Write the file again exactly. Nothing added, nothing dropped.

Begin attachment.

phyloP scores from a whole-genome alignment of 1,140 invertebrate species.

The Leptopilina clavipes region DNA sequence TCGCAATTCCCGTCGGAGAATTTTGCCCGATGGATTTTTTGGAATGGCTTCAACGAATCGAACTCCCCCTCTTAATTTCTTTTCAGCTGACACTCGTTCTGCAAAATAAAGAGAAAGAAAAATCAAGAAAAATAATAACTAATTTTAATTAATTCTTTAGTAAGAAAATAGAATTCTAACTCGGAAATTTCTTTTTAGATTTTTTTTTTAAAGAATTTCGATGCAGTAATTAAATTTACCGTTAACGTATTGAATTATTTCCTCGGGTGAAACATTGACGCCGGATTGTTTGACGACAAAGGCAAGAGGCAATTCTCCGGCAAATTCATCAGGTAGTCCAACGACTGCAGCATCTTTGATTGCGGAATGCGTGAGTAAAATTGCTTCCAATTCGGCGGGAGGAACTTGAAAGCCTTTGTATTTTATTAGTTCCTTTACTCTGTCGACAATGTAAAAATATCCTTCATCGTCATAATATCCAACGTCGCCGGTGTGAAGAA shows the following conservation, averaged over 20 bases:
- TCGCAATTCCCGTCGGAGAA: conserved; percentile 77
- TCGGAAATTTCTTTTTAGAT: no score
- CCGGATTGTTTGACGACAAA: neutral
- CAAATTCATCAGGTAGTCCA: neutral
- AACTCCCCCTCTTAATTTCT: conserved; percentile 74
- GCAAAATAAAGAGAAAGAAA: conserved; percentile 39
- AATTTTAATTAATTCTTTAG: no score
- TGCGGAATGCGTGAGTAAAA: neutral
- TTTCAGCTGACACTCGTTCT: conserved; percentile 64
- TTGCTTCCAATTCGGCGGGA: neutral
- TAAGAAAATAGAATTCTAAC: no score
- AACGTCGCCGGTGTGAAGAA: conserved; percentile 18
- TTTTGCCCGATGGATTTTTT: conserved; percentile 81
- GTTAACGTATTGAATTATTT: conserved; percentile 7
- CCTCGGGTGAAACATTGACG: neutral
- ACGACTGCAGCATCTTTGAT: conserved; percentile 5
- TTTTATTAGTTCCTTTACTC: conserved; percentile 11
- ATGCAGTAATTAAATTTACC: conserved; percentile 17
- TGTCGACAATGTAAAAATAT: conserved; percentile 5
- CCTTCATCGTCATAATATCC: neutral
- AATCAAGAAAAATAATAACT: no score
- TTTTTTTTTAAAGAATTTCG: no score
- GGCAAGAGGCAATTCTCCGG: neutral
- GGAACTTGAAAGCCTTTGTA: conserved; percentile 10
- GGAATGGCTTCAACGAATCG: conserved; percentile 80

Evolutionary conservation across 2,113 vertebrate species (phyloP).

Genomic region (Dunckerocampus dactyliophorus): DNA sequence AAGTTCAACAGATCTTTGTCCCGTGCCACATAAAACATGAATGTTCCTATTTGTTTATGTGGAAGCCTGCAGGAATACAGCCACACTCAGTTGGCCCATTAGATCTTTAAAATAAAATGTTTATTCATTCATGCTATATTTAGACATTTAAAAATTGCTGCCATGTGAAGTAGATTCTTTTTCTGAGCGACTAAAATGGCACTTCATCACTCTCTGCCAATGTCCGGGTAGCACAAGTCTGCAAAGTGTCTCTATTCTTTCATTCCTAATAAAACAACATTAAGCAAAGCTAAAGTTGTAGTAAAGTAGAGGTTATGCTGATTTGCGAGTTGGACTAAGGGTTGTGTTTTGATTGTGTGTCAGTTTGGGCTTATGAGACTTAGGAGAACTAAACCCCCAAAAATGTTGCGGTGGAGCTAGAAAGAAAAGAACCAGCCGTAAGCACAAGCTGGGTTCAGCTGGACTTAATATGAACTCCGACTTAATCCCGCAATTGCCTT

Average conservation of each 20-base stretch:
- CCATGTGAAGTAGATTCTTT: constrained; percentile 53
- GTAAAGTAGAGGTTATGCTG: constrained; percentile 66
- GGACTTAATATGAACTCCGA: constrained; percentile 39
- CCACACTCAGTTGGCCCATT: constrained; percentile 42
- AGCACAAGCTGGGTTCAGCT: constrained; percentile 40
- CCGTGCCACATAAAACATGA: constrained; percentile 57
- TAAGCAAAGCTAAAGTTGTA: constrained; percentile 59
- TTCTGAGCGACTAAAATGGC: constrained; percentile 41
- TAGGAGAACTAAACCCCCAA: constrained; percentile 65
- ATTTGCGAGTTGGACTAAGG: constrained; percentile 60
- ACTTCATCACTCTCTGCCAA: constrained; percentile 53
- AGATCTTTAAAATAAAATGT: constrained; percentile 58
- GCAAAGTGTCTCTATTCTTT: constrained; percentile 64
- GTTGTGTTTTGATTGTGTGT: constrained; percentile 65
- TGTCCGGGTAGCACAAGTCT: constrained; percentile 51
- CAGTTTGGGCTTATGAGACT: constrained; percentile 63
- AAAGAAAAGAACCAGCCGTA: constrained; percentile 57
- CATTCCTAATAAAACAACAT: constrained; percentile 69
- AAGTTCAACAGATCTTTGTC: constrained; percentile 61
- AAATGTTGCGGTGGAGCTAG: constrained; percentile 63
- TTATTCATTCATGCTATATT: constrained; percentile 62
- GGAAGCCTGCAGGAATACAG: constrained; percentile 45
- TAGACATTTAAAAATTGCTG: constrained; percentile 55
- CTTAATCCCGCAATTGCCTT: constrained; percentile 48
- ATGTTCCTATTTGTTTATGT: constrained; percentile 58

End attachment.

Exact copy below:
phyloP scores from a whole-genome alignment of 1,140 invertebrate species.

The Leptopilina clavipes region DNA sequence TCGCAATTCCCGTCGGAGAATTTTGCCCGATGGATTTTTTGGAATGGCTTCAACGAATCGAACTCCCCCTCTTAATTTCTTTTCAGCTGACACTCGTTCTGCAAAATAAAGAGAAAGAAAAATCAAGAAAAATAATAACTAATTTTAATTAATTCTTTAGTAAGAAAATAGAATTCTAACTCGGAAATTTCTTTTTAGATTTTTTTTTTAAAGAATTTCGATGCAGTAATTAAATTTACCGTTAACGTATTGAATTATTTCCTCGGGTGAAACATTGACGCCGGATTGTTTGACGACAAAGGCAAGAGGCAATTCTCCGGCAAATTCATCAGGTAGTCCAACGACTGCAGCATCTTTGATTGCGGAATGCGTGAGTAAAATTGCTTCCAATTCGGCGGGAGGAACTTGAAAGCCTTTGTATTTTATTAGTTCCTTTACTCTGTCGACAATGTAAAAATATCCTTCATCGTCATAATATCCAACGTCGCCGGTGTGAAGAA shows the following conservation, averaged over 20 bases:
- TCGCAATTCCCGTCGGAGAA: conserved; percentile 77
- TCGGAAATTTCTTTTTAGAT: no score
- CCGGATTGTTTGACGACAAA: neutral
- CAAATTCATCAGGTAGTCCA: neutral
- AACTCCCCCTCTTAATTTCT: conserved; percentile 74
- GCAAAATAAAGAGAAAGAAA: conserved; percentile 39
- AATTTTAATTAATTCTTTAG: no score
- TGCGGAATGCGTGAGTAAAA: neutral
- TTTCAGCTGACACTCGTTCT: conserved; percentile 64
- TTGCTTCCAATTCGGCGGGA: neutral
- TAAGAAAATAGAATTCTAAC: no score
- AACGTCGCCGGTGTGAAGAA: conserved; percentile 18
- TTTTGCCCGATGGATTTTTT: conserved; percentile 81
- GTTAACGTATTGAATTATTT: conserved; percentile 7
- CCTCGGGTGAAACATTGACG: neutral
- ACGACTGCAGCATCTTTGAT: conserved; percentile 5
- TTTTATTAGTTCCTTTACTC: conserved; percentile 11
- ATGCAGTAATTAAATTTACC: conserved; percentile 17
- TGTCGACAATGTAAAAATAT: conserved; percentile 5
- CCTTCATCGTCATAATATCC: neutral
- AATCAAGAAAAATAATAACT: no score
- TTTTTTTTTAAAGAATTTCG: no score
- GGCAAGAGGCAATTCTCCGG: neutral
- GGAACTTGAAAGCCTTTGTA: conserved; percentile 10
- GGAATGGCTTCAACGAATCG: conserved; percentile 80

Evolutionary conservation across 2,113 vertebrate species (phyloP).

Genomic region (Dunckerocampus dactyliophorus): DNA sequence AAGTTCAACAGATCTTTGTCCCGTGCCACATAAAACATGAATGTTCCTATTTGTTTATGTGGAAGCCTGCAGGAATACAGCCACACTCAGTTGGCCCATTAGATCTTTAAAATAAAATGTTTATTCATTCATGCTATATTTAGACATTTAAAAATTGCTGCCATGTGAAGTAGATTCTTTTTCTGAGCGACTAAAATGGCACTTCATCACTCTCTGCCAATGTCCGGGTAGCACAAGTCTGCAAAGTGTCTCTATTCTTTCATTCCTAATAAAACAACATTAAGCAAAGCTAAAGTTGTAGTAAAGTAGAGGTTATGCTGATTTGCGAGTTGGACTAAGGGTTGTGTTTTGATTGTGTGTCAGTTTGGGCTTATGAGACTTAGGAGAACTAAACCCCCAAAAATGTTGCGGTGGAGCTAGAAAGAAAAGAACCAGCCGTAAGCACAAGCTGGGTTCAGCTGGACTTAATATGAACTCCGACTTAATCCCGCAATTGCCTT

Average conservation of each 20-base stretch:
- CCATGTGAAGTAGATTCTTT: constrained; percentile 53
- GTAAAGTAGAGGTTATGCTG: constrained; percentile 66
- GGACTTAATATGAACTCCGA: constrained; percentile 39
- CCACACTCAGTTGGCCCATT: constrained; percentile 42
- AGCACAAGCTGGGTTCAGCT: constrained; percentile 40
- CCGTGCCACATAAAACATGA: constrained; percentile 57
- TAAGCAAAGCTAAAGTTGTA: constrained; percentile 59
- TTCTGAGCGACTAAAATGGC: constrained; percentile 41
- TAGGAGAACTAAACCCCCAA: constrained; percentile 65
- ATTTGCGAGTTGGACTAAGG: constrained; percentile 60
- ACTTCATCACTCTCTGCCAA: constrained; percentile 53
- AGATCTTTAAAATAAAATGT: constrained; percentile 58
- GCAAAGTGTCTCTATTCTTT: constrained; percentile 64
- GTTGTGTTTTGATTGTGTGT: constrained; percentile 65
- TGTCCGGGTAGCACAAGTCT: constrained; percentile 51
- CAGTTTGGGCTTATGAGACT: constrained; percentile 63
- AAAGAAAAGAACCAGCCGTA: constrained; percentile 57
- CATTCCTAATAAAACAACAT: constrained; percentile 69
- AAGTTCAACAGATCTTTGTC: constrained; percentile 61
- AAATGTTGCGGTGGAGCTAG: constrained; percentile 63
- TTATTCATTCATGCTATATT: constrained; percentile 62
- GGAAGCCTGCAGGAATACAG: constrained; percentile 45
- TAGACATTTAAAAATTGCTG: constrained; percentile 55
- CTTAATCCCGCAATTGCCTT: constrained; percentile 48
- ATGTTCCTATTTGTTTATGT: constrained; percentile 58